In a climate of constant comparison, it can be hard work to convince ourselves that we – and that includes you – are worthy beneficiaries of our own adoration. As the weeks roll by in lockdown like a sadistic game of ‘spot the difference’, by default – either out of necessity or sheer boredom – we’re playing out our days on the big bad web.
I think the meme goes something like “we’re scrolling on our little screens, while relaxing in front of the big screen, after working all day on the medium screen.” Ofcourse, this isn’t the case for everyone, but virtually all of us have had to shift some element of our lives online in the past year, whether that be our work, our workouts or our weekly Sainsbury’s shop.
Although Zoom fatigue, quiz distress and banana bread boredom all seem to be forming an internet-phobic fog over the landscape of our leisure time, there’s one emblem of online life that we’ve always allowed to obscure our vision – the ‘ideal’ woman.
This constant pursuit of perfection is perpetuated by our consumption of ‘movie reel’ content on social media. How hard is it to be satisfied with your schedule of serious scrolling, when Serena and Sally are incessantly throwing it back to the sexy outfits they wore to dinner in the Seychelles in ‘16, or friends from school are fighting for Facebook likes with selfies in good lighting or, wait, that must be a filter?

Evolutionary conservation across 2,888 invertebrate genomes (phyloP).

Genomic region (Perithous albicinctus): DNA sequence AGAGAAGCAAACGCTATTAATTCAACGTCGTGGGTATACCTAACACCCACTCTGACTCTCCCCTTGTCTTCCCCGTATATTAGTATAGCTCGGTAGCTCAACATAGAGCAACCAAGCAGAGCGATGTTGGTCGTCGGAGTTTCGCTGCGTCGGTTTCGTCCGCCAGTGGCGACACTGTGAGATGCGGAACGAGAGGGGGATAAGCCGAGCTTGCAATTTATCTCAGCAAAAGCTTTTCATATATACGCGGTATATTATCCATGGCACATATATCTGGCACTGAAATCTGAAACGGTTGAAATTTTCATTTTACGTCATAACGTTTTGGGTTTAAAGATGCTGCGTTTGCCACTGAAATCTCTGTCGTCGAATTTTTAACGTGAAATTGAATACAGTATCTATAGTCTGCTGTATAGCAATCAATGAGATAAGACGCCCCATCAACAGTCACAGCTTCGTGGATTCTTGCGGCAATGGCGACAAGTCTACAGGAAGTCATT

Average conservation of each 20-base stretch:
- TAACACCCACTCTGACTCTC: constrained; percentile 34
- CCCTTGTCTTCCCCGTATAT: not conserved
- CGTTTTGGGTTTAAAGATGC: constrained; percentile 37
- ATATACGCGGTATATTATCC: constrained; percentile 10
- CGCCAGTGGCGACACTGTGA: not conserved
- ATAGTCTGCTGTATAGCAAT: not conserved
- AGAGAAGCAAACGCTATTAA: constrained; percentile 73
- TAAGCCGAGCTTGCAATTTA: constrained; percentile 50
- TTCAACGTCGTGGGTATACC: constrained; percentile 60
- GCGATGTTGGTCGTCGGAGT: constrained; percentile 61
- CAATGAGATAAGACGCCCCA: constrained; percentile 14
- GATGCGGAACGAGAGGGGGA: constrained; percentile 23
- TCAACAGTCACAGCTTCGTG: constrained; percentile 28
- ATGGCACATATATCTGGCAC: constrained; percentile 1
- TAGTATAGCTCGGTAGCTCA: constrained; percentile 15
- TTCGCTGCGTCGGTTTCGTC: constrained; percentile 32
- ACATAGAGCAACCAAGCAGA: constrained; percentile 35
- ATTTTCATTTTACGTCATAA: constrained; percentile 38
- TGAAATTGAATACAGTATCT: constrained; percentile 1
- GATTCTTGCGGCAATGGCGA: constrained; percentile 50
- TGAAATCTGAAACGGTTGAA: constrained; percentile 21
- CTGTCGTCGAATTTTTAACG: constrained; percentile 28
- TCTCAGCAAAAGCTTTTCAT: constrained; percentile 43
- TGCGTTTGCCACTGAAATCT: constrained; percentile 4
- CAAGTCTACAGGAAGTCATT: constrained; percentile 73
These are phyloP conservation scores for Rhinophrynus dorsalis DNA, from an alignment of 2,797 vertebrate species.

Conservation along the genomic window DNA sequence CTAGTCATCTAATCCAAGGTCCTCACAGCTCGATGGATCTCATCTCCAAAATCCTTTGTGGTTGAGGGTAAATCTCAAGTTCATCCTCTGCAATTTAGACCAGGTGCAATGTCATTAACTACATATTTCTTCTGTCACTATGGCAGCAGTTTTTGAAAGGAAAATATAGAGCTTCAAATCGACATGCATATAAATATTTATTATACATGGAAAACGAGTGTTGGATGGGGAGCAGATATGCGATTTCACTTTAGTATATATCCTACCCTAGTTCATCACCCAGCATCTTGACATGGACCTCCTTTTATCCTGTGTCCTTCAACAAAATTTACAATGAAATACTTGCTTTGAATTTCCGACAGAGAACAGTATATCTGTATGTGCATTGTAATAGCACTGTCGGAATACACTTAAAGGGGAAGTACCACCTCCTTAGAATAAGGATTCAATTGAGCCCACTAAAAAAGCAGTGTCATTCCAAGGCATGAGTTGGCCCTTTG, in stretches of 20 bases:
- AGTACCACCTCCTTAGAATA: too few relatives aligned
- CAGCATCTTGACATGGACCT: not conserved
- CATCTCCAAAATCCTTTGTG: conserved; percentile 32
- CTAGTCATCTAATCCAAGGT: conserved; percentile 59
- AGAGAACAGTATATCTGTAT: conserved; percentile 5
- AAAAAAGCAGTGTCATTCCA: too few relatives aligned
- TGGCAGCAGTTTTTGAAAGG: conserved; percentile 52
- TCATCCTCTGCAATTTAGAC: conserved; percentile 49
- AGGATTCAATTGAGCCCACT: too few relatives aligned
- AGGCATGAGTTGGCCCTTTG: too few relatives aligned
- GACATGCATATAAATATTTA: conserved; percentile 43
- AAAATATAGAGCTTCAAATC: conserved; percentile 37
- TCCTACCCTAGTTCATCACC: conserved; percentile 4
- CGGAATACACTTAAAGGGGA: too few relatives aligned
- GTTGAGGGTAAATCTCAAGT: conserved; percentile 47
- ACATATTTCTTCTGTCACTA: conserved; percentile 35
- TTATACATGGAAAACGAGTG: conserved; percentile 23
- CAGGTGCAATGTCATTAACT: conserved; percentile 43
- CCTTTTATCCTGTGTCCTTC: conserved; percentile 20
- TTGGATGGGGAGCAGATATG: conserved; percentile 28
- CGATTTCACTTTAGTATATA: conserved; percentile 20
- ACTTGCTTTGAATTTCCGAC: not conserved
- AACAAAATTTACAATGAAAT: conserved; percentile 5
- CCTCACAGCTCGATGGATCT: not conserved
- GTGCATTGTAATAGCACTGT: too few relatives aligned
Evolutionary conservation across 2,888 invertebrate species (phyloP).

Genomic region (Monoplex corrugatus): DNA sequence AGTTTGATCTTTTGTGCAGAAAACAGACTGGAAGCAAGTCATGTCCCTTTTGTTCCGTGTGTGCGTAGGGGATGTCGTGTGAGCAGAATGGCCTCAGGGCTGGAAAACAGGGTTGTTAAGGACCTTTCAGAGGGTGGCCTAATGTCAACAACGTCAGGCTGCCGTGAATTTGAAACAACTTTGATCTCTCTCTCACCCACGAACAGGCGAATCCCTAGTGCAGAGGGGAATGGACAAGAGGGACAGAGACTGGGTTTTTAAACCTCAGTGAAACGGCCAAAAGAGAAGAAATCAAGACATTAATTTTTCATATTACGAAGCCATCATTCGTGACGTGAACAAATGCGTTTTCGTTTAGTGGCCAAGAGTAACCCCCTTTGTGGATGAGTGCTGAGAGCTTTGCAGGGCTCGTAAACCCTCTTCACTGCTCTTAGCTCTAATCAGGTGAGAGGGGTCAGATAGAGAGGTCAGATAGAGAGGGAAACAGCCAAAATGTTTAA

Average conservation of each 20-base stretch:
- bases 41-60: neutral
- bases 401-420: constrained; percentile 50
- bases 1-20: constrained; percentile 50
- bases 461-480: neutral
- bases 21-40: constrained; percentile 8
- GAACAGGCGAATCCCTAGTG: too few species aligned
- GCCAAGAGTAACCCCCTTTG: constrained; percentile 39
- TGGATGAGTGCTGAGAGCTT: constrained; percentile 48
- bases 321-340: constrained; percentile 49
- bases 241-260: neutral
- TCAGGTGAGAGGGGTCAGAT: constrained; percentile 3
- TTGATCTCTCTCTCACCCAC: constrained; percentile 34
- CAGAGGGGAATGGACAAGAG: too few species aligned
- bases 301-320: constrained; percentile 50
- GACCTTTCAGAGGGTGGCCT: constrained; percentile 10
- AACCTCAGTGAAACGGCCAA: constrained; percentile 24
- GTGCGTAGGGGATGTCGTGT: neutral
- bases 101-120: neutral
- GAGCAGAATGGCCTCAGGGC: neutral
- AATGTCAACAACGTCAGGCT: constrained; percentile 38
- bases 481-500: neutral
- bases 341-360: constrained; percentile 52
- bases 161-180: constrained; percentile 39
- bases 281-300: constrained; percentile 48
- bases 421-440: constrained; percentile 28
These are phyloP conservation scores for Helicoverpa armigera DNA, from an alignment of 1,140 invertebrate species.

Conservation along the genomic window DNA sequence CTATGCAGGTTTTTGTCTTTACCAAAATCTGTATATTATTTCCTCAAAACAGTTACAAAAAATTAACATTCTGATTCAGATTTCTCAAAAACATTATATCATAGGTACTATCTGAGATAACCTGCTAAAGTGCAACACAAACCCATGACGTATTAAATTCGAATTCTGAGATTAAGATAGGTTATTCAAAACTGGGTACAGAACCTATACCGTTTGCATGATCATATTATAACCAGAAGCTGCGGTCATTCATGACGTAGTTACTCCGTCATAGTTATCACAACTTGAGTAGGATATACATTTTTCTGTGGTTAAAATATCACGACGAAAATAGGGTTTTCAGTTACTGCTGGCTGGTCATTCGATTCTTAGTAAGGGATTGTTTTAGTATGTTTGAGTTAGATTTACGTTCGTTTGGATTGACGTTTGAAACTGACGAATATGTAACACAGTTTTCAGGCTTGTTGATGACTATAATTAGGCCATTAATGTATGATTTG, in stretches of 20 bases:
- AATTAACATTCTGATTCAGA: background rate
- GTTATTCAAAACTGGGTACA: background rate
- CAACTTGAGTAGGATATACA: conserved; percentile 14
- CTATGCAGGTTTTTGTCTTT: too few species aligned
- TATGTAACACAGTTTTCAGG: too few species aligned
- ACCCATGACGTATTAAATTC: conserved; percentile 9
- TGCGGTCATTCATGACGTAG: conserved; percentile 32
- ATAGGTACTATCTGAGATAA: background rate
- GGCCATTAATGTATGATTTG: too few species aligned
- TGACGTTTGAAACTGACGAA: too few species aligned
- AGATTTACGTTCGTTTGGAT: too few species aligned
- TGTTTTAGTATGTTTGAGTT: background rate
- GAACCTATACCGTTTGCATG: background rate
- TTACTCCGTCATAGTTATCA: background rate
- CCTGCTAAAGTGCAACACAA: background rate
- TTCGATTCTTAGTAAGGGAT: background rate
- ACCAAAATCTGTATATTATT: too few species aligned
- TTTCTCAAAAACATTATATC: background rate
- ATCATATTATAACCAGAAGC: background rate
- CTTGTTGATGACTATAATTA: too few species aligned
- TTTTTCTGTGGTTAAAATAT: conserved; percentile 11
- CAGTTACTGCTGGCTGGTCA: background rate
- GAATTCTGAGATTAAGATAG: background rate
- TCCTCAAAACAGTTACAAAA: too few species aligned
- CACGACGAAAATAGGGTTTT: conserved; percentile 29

“Self-love is a revolutionary act. In a society that is constantly telling you who to be and what to be, loving yourself as you are is beyond imaginable.” — Vanessa Pardo
I’m not saying that the internet’s a bad place – after all, it’s brought us Bernie’s mittens and Marcus Rashford’s lunchtime lobbying and priceless parish council meetings – but we must go into this relationship with our eyes firmly open. I choose the ‘getting changed out of pyjamas makes me work harder’ hill as one I'm to die on and really, there’s no harm in a little peacocking on your Friday work calls. Looking my best makes me feel good, even if that means merely brushing my hair (rare).
“‘Beauty’ is a currency system like the gold standard... In assigning value to women in a vertical hierarchy according to a culturally imposed physical standard, it is an expression of power relations in which women must unnaturally compete for resources that men have appropriated for themselves.” ― Naomi Wolf, The Beauty Myth
Spending time on yourself and looking good isn’t just a form of virtual voyeurism, it’s an invaluable opportunity to show your own fine self some love. Self care doesn’t mean striving to reach society’s set of beauty standards, it means nourishing and enriching your skin, mind and body to focus solely on you for a moment.
So, this Valentine’s Day – whether you’re spending time with a loved one, or averting your eyes from all the heart-shaped pizzas (and… sausages) on your exotic excursion to the British aisles (Lidl for me) – bag yourself a treat, put up your feet and be kind to the most important person in your life.